Atlas suggests these four ways to support a loved one through his or her weight-loss journey:

Ask questions. Atlas recommends that partners ask what kinds of support the person making changes needs. That support may go beyond the dinner table.

“A big issue is time,” Atlas said. “We need to work on delegating. Older children can be responsible for planning one well-balanced meal a week. When you go to the gym, your spouse or the kids can load the dishwasher.”

Make a food plan. “The primary gatekeeper for food in the home needs to be on board,” Atlas said. “You need to make sure the rest of the family will be adventurous with new foods.”

Make changes that benefit you both. When Linda Witte Henke of Indianapolis started her weight-loss program, she and her husband, Philip, made lifestyle changes as a couple. The television was off during dinner, evening snacks were revamped, trigger foods were avoided, and comfort routines (such as big breakfasts or a lunch out during weekend errands) were cut back.

"The changes were mutually beneficial,” said Witte Henke, who lost a total of 60 pounds. “If you care about an individual, you want to invest in what’s good for them.”

Make fitness a family affair. “What’s really critical is the concept of play,” Atlas said. “Exercise doesn’t have to be 45 minutes in the gym away from the family. Playing tag for half an hour as a family accomplishes the exercise goal and gives quality time as a family. For a lot of families, bicycling or using Wii Fit can be good options too.”

To learn more about the services and programs at the St. Francis Weight Loss Center, go to

St. Francis nurse navigators help cancer patients chart path through treatment

INDIANAPOLIS – In an age where GPS and Internet tools guide us to various destinations, the St. Francis Cancer Center has specialty nurses who help patients steer their way through the complexities of cancer diagnosis and treatment.

They are oncology nurse navigators, whose clinical nursing expertise helps patients, their families and their caregivers make informed decisions regarding care.

“Cancer requires that patients see an extensive team of specialists,” said Cassie Carney, R.N., breast cancer nurse navigator. “You might need to see a radiation oncologist, a surgical oncologist and even other subspecialists. It can be a navigational challenge for patients.”

Nurse navigators collaborate with members of the multidisciplinary team to allow for timely cancer screening, diagnosis, treatment and increased supportive care across the cancer continuum.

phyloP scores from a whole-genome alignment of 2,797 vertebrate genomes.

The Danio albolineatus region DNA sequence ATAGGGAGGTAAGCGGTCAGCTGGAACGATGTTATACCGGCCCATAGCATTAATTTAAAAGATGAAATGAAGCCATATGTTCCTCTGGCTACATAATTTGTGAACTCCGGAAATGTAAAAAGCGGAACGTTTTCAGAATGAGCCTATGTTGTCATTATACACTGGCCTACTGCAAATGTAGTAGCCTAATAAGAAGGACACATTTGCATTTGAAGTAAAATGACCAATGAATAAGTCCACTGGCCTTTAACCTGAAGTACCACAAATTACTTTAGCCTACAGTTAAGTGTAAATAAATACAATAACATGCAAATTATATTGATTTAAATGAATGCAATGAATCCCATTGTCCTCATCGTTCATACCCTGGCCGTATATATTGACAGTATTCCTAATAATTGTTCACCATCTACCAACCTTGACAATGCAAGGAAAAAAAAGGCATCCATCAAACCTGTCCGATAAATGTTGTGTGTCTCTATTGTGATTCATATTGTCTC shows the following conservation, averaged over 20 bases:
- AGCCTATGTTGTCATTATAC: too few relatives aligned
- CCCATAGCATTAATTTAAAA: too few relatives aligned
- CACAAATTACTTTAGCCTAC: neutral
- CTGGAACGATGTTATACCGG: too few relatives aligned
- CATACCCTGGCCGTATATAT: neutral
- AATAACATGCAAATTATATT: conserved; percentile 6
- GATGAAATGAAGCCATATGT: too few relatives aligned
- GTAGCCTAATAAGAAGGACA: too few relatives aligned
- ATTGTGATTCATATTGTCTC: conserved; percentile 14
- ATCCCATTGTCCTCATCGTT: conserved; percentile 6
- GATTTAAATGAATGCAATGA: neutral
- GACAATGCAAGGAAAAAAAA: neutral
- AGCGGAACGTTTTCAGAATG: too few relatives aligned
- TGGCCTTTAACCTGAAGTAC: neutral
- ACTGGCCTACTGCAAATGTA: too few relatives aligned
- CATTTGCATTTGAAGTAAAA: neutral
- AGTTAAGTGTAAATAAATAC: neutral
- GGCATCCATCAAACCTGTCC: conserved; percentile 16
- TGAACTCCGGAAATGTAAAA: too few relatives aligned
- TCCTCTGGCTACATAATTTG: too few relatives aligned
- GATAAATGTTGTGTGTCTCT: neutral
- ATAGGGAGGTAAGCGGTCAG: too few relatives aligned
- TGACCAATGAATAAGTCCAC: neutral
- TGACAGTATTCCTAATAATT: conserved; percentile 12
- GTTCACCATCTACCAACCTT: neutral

Some of the things with which a nurse navigator may assist the patient include:

  • Scheduling tests and appointments
  • Educating and supporting patients, empowering them to make informed treatment decisions
  • Providing psychological support during treatment
  • Assisting in removal of barriers that may disrupt or interrupt treatment
  • Identifying financial assistance programs and resources
  • Managing insurance
  • Arranging for transportation
  • Accessing medical records
  • Providing language translation services

For example, if a woman has a mammogram, and the results come back as abnormal, the next step is usually a biopsy. The nurse navigator meets the woman at the time of the biopsy to talk about her procedure and answer questions she may have. With the physician and patient’s permission, the navigator will be with the woman when the pathology report comes back.

If the results are benign, the navigator works with her to ensure she has the appropriate appointments made and to answer further questions. If she is diagnosed with cancer, the navigator helps the woman and her family through the cancer journey. Whether attending appointments, answering questions, providing emotional support or finding resources, the navigator helps the patient along every step of her journey to survival.

This relationship may continue for up to five years or until the woman decides she no longer needs assistance.

“A navigator is the hub in the wheel of care for each patient,” Carney said. “No matter where patients are in their cancer experience, the navigator is available to them.”

To learn more about nurse navigators at St. Francis Cancer Center, visit

Tuesday, January 4, 2011

St. Francis Hospital-Mooresville welcomes first baby of 2011

MOORESVILLE, Ind. –The clock struck 7:36 p.m. on Jan. 3 – and Breccan Elsenbroek became the first baby born in 2011 at St. Francis Hospital-Mooresville

Breccan weighed in at 7 pounds and 15.2 ounces, and measured 21 inches long. He is the son of Kisch and Brian Elsenbroek of Indianapolis.